Three central lessons have emerged from the COVID-19 pandemic that can help address climate change, according to the 2021 Council Perspective from the global strategy and management consulting firm Kearney. The first lesson involves the capacity and limitations of individuals to change their behaviors when faced with external shocks, the second shows the need for international cooperation to solve global challenges, and the third highlights the crucial role of technology in advancing solutions. The new report by Kearney’s Global Business Policy Council, entitled The economic costs of climate change: lessons learned from COVID-19, explores these lessons and analyzes the role of policy and technology in shaping the outlook for carbon emissions and the global economy.
Heeding these lessons will help policymakers and businesses mitigate the worst effects of climate change, which are already costing economies and companies. Higher temperatures and extreme weather are disrupting a variety of industries from agriculture to logistics to tourism. Investors are also catching on, as 77 percent say that climate considerations are playing a role in their decision-making processes.
The report explores various green technologies, from established methods such as wind and solar power to emerging sectors such as geoengineering. “Developments in several green technologies are truly exciting,” said report co-author Paul A. Laudicina, chairman emeritus of Kearney and founder of its Global Business Policy Council. “We’ve seen incredible growth in a number of key areas such as wind and solar power even throughout the pandemic, and we only expect growth to continue after economies begin reopening at a larger scale.” Laudicina highlighted developments in the “disaster economy” in particular. “We at the Council have been monitoring the ‘disaster economy’ in recent years and expect it to continue growing as extreme weather events persist—and become more destructive.”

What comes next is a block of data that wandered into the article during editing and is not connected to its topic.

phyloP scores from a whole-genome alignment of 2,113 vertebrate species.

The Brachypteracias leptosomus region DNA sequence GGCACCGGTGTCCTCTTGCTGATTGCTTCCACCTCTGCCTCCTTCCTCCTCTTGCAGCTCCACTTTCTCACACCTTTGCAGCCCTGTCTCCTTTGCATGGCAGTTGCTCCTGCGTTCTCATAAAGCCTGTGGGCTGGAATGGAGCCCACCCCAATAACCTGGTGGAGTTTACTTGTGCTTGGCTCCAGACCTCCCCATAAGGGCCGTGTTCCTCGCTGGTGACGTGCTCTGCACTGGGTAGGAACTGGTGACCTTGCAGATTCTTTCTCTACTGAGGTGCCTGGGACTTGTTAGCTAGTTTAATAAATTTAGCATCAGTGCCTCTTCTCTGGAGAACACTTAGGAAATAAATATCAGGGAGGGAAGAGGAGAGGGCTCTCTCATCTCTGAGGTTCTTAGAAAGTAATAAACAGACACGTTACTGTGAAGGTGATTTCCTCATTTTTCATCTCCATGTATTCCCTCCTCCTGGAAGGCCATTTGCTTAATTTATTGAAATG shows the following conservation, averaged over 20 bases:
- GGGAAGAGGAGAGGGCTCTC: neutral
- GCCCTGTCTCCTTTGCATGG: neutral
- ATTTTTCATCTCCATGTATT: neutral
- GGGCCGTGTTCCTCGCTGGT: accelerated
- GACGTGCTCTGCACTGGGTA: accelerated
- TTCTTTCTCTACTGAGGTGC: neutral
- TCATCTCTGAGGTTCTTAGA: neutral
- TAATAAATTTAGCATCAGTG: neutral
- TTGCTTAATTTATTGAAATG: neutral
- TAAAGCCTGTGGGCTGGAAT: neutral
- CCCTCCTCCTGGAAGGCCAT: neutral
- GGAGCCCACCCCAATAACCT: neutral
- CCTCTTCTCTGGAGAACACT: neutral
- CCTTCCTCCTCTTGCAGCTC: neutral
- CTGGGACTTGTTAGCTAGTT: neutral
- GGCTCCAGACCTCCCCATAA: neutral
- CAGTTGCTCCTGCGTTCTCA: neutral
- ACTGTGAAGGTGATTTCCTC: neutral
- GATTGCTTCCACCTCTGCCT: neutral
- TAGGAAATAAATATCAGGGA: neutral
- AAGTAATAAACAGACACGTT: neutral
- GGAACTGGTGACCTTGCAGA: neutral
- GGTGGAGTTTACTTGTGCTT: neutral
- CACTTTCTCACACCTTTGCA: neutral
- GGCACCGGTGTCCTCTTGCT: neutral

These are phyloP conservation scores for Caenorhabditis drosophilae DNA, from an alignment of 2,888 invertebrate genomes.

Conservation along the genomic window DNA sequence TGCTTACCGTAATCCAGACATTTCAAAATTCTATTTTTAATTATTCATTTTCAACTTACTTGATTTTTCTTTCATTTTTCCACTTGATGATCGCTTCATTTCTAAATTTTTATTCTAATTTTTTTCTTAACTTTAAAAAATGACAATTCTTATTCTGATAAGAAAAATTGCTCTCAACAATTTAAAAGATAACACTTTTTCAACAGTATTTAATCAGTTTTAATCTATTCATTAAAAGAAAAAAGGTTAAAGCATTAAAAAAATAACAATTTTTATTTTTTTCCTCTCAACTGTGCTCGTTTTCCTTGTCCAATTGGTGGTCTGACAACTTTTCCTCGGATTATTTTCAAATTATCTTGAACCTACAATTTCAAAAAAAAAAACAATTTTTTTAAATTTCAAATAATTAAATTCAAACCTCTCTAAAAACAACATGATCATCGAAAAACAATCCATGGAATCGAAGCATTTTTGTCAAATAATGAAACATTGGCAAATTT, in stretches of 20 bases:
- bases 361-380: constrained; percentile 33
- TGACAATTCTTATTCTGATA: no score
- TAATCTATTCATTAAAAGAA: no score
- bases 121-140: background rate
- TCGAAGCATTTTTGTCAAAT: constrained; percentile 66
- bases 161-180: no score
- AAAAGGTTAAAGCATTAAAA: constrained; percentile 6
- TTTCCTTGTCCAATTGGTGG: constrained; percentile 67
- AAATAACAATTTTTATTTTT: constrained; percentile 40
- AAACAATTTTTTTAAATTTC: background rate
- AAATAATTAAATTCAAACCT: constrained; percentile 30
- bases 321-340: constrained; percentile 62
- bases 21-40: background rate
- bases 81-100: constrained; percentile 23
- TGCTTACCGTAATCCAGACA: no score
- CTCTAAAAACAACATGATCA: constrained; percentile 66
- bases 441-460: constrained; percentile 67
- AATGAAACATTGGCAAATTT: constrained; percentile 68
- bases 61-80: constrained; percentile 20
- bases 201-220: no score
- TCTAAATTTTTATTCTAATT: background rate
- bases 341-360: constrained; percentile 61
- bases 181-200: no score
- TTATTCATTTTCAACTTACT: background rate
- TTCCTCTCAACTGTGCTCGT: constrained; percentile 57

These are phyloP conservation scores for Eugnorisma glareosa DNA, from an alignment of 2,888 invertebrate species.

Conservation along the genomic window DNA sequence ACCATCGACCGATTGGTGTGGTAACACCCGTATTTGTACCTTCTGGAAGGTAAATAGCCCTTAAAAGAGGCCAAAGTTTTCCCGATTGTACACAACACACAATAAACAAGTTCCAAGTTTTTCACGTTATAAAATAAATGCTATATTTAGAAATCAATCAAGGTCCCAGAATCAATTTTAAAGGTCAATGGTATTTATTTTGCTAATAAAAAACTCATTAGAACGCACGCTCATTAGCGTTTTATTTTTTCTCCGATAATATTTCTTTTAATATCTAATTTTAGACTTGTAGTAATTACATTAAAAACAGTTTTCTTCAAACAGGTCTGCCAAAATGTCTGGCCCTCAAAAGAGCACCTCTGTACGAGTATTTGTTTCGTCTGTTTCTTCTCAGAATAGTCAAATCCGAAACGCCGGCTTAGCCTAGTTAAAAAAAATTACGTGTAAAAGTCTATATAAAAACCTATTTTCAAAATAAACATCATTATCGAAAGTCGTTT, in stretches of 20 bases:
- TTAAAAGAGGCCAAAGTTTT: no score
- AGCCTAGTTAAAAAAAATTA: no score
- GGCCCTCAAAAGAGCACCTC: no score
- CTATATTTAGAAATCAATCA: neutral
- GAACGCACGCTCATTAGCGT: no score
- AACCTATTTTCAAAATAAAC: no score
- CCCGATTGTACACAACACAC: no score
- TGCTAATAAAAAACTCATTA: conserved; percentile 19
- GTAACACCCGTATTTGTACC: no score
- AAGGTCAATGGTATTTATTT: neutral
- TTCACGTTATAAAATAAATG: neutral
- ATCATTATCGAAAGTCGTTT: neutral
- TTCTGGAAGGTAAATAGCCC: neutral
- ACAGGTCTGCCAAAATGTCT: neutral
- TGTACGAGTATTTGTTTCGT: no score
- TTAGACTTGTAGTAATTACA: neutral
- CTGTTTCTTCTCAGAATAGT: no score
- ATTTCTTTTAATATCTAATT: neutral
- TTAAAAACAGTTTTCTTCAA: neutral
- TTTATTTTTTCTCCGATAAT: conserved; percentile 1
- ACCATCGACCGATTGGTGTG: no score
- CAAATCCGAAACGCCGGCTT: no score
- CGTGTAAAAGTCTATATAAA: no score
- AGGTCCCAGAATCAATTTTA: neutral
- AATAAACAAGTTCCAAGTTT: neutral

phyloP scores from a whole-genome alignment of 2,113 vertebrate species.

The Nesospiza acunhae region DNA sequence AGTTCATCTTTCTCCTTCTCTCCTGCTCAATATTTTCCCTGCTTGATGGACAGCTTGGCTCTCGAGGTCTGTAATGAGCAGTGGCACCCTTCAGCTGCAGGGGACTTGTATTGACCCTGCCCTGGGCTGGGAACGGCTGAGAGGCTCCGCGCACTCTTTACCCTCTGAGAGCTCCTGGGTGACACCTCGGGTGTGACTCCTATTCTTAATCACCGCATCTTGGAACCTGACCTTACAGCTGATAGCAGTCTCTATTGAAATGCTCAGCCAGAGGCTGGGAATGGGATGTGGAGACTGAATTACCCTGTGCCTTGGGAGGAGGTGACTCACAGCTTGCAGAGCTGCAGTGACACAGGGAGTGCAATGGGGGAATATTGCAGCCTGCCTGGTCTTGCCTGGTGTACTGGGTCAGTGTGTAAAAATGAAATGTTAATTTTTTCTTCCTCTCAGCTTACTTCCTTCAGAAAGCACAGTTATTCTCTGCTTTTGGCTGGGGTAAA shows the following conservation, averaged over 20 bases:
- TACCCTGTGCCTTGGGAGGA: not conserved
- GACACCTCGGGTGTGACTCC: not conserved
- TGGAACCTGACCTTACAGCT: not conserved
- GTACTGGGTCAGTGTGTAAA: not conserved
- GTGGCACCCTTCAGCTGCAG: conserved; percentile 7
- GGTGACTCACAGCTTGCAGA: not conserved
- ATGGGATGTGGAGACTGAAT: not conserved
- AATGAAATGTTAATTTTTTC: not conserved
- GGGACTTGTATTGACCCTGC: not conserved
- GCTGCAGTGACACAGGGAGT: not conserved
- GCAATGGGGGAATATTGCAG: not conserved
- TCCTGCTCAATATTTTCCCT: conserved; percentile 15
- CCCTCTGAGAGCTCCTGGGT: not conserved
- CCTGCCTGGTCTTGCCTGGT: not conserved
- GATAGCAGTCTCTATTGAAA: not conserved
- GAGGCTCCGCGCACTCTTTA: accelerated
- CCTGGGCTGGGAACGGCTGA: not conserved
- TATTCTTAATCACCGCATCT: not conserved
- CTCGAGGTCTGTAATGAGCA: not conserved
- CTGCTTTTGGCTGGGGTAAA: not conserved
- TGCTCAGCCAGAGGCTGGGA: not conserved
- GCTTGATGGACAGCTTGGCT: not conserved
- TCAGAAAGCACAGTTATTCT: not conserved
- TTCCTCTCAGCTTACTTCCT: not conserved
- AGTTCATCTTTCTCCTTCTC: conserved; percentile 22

Policymakers are also taking action as more governments consider carbon pricing mechanisms, and public and private sectors alike are increasing investments in green technologies. As 79 percent of investors expect climate-related regulations to impact their decisions in the next three years, understanding how policies will impact companies will prove vital. The circular economy is one area to watch as more governments and companies find innovative ways to extend the life cycle of products and minimize waste.
Despite policy and technological developments heading in a mostly positive direction, the outlook for climate change is far from certain. The report explores four possible climate futures, to striking results: carbon emissions could differ by as much as 10,621 million tons of carbon dioxide by 2030, and swings in global GDP could be as high as $29 trillion. “Our scenarios highlight how crucial two drivers—international cooperation and climate technology innovation—will be in determining the outlook for carbon emissions,” argued Erik Peterson, managing director of the Global Business Policy Council and co-author of the report. “The pandemic has only emphasized the extent to which companies need to prepare for external shocks. But with appropriate planning, businesses can build effective resilience strategies to mitigate the growing risks of climate change.”